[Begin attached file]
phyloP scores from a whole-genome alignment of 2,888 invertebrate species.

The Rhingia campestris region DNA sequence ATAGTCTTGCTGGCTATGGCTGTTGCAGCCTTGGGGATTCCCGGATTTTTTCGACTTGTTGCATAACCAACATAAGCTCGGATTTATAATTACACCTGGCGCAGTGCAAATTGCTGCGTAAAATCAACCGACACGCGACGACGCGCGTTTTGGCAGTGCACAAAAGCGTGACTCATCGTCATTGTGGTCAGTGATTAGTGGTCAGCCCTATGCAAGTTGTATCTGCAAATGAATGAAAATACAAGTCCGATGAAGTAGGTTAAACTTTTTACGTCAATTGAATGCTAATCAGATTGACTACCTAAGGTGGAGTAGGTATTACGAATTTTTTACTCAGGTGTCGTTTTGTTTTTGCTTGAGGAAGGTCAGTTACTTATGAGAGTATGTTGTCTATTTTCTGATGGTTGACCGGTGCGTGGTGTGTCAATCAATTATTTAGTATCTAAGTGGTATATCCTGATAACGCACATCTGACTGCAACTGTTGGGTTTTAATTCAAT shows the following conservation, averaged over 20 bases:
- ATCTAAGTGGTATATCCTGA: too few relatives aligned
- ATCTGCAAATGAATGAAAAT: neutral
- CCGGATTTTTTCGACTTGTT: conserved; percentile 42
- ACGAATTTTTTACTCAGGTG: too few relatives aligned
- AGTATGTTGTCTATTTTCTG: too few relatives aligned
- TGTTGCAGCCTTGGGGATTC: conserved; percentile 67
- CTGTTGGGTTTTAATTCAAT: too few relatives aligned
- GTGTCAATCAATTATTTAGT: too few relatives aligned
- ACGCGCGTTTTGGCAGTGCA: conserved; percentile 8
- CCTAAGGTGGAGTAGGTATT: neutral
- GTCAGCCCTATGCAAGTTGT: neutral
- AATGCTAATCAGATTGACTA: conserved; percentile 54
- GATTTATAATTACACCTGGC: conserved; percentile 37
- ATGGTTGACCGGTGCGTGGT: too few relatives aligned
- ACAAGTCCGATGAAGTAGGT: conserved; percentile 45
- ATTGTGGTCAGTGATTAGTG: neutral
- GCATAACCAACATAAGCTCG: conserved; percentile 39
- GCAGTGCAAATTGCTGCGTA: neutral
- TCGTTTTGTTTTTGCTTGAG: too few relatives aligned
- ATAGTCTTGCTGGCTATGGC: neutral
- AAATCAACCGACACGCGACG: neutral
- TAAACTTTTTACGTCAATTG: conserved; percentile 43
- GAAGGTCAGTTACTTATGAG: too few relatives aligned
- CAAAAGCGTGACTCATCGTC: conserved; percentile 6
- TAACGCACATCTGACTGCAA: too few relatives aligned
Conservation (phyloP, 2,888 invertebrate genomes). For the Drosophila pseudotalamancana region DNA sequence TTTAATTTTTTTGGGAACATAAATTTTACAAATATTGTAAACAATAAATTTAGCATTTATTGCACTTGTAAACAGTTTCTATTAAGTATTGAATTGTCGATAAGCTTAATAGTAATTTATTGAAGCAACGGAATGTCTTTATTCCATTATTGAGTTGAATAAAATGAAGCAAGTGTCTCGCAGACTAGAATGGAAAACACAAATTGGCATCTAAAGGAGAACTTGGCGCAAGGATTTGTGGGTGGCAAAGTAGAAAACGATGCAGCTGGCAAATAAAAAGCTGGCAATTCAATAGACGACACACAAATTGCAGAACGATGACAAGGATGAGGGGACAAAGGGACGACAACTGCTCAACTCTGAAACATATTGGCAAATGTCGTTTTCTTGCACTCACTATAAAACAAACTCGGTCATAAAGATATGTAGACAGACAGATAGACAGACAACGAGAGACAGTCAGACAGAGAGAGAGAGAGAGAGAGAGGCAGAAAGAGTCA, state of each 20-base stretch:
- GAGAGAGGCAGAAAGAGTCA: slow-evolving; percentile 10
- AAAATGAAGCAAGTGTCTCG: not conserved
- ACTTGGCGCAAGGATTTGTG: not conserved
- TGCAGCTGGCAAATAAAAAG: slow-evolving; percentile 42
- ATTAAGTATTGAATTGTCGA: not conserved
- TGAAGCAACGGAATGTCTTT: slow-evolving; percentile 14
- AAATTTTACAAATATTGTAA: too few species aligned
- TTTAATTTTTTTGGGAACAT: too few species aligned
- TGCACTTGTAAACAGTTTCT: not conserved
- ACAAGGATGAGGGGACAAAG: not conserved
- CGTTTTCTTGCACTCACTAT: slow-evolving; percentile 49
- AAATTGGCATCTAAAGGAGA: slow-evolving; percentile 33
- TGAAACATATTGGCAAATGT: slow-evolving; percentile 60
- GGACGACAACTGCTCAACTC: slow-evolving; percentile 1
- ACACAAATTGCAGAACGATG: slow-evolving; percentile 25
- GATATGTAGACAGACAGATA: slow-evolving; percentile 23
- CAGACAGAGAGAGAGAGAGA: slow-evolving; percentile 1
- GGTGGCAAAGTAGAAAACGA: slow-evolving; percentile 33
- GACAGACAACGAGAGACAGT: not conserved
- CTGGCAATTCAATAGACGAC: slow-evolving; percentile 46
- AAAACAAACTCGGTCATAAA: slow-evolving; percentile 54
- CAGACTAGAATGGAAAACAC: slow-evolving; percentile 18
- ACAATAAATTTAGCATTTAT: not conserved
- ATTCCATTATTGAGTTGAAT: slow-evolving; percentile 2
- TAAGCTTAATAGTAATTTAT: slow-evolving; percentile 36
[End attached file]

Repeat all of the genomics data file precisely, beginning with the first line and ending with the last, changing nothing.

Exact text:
phyloP scores from a whole-genome alignment of 2,888 invertebrate species.

The Rhingia campestris region DNA sequence ATAGTCTTGCTGGCTATGGCTGTTGCAGCCTTGGGGATTCCCGGATTTTTTCGACTTGTTGCATAACCAACATAAGCTCGGATTTATAATTACACCTGGCGCAGTGCAAATTGCTGCGTAAAATCAACCGACACGCGACGACGCGCGTTTTGGCAGTGCACAAAAGCGTGACTCATCGTCATTGTGGTCAGTGATTAGTGGTCAGCCCTATGCAAGTTGTATCTGCAAATGAATGAAAATACAAGTCCGATGAAGTAGGTTAAACTTTTTACGTCAATTGAATGCTAATCAGATTGACTACCTAAGGTGGAGTAGGTATTACGAATTTTTTACTCAGGTGTCGTTTTGTTTTTGCTTGAGGAAGGTCAGTTACTTATGAGAGTATGTTGTCTATTTTCTGATGGTTGACCGGTGCGTGGTGTGTCAATCAATTATTTAGTATCTAAGTGGTATATCCTGATAACGCACATCTGACTGCAACTGTTGGGTTTTAATTCAAT shows the following conservation, averaged over 20 bases:
- ATCTAAGTGGTATATCCTGA: too few relatives aligned
- ATCTGCAAATGAATGAAAAT: neutral
- CCGGATTTTTTCGACTTGTT: conserved; percentile 42
- ACGAATTTTTTACTCAGGTG: too few relatives aligned
- AGTATGTTGTCTATTTTCTG: too few relatives aligned
- TGTTGCAGCCTTGGGGATTC: conserved; percentile 67
- CTGTTGGGTTTTAATTCAAT: too few relatives aligned
- GTGTCAATCAATTATTTAGT: too few relatives aligned
- ACGCGCGTTTTGGCAGTGCA: conserved; percentile 8
- CCTAAGGTGGAGTAGGTATT: neutral
- GTCAGCCCTATGCAAGTTGT: neutral
- AATGCTAATCAGATTGACTA: conserved; percentile 54
- GATTTATAATTACACCTGGC: conserved; percentile 37
- ATGGTTGACCGGTGCGTGGT: too few relatives aligned
- ACAAGTCCGATGAAGTAGGT: conserved; percentile 45
- ATTGTGGTCAGTGATTAGTG: neutral
- GCATAACCAACATAAGCTCG: conserved; percentile 39
- GCAGTGCAAATTGCTGCGTA: neutral
- TCGTTTTGTTTTTGCTTGAG: too few relatives aligned
- ATAGTCTTGCTGGCTATGGC: neutral
- AAATCAACCGACACGCGACG: neutral
- TAAACTTTTTACGTCAATTG: conserved; percentile 43
- GAAGGTCAGTTACTTATGAG: too few relatives aligned
- CAAAAGCGTGACTCATCGTC: conserved; percentile 6
- TAACGCACATCTGACTGCAA: too few relatives aligned
Conservation (phyloP, 2,888 invertebrate genomes). For the Drosophila pseudotalamancana region DNA sequence TTTAATTTTTTTGGGAACATAAATTTTACAAATATTGTAAACAATAAATTTAGCATTTATTGCACTTGTAAACAGTTTCTATTAAGTATTGAATTGTCGATAAGCTTAATAGTAATTTATTGAAGCAACGGAATGTCTTTATTCCATTATTGAGTTGAATAAAATGAAGCAAGTGTCTCGCAGACTAGAATGGAAAACACAAATTGGCATCTAAAGGAGAACTTGGCGCAAGGATTTGTGGGTGGCAAAGTAGAAAACGATGCAGCTGGCAAATAAAAAGCTGGCAATTCAATAGACGACACACAAATTGCAGAACGATGACAAGGATGAGGGGACAAAGGGACGACAACTGCTCAACTCTGAAACATATTGGCAAATGTCGTTTTCTTGCACTCACTATAAAACAAACTCGGTCATAAAGATATGTAGACAGACAGATAGACAGACAACGAGAGACAGTCAGACAGAGAGAGAGAGAGAGAGAGAGGCAGAAAGAGTCA, state of each 20-base stretch:
- GAGAGAGGCAGAAAGAGTCA: slow-evolving; percentile 10
- AAAATGAAGCAAGTGTCTCG: not conserved
- ACTTGGCGCAAGGATTTGTG: not conserved
- TGCAGCTGGCAAATAAAAAG: slow-evolving; percentile 42
- ATTAAGTATTGAATTGTCGA: not conserved
- TGAAGCAACGGAATGTCTTT: slow-evolving; percentile 14
- AAATTTTACAAATATTGTAA: too few species aligned
- TTTAATTTTTTTGGGAACAT: too few species aligned
- TGCACTTGTAAACAGTTTCT: not conserved
- ACAAGGATGAGGGGACAAAG: not conserved
- CGTTTTCTTGCACTCACTAT: slow-evolving; percentile 49
- AAATTGGCATCTAAAGGAGA: slow-evolving; percentile 33
- TGAAACATATTGGCAAATGT: slow-evolving; percentile 60
- GGACGACAACTGCTCAACTC: slow-evolving; percentile 1
- ACACAAATTGCAGAACGATG: slow-evolving; percentile 25
- GATATGTAGACAGACAGATA: slow-evolving; percentile 23
- CAGACAGAGAGAGAGAGAGA: slow-evolving; percentile 1
- GGTGGCAAAGTAGAAAACGA: slow-evolving; percentile 33
- GACAGACAACGAGAGACAGT: not conserved
- CTGGCAATTCAATAGACGAC: slow-evolving; percentile 46
- AAAACAAACTCGGTCATAAA: slow-evolving; percentile 54
- CAGACTAGAATGGAAAACAC: slow-evolving; percentile 18
- ACAATAAATTTAGCATTTAT: not conserved
- ATTCCATTATTGAGTTGAAT: slow-evolving; percentile 2
- TAAGCTTAATAGTAATTTAT: slow-evolving; percentile 36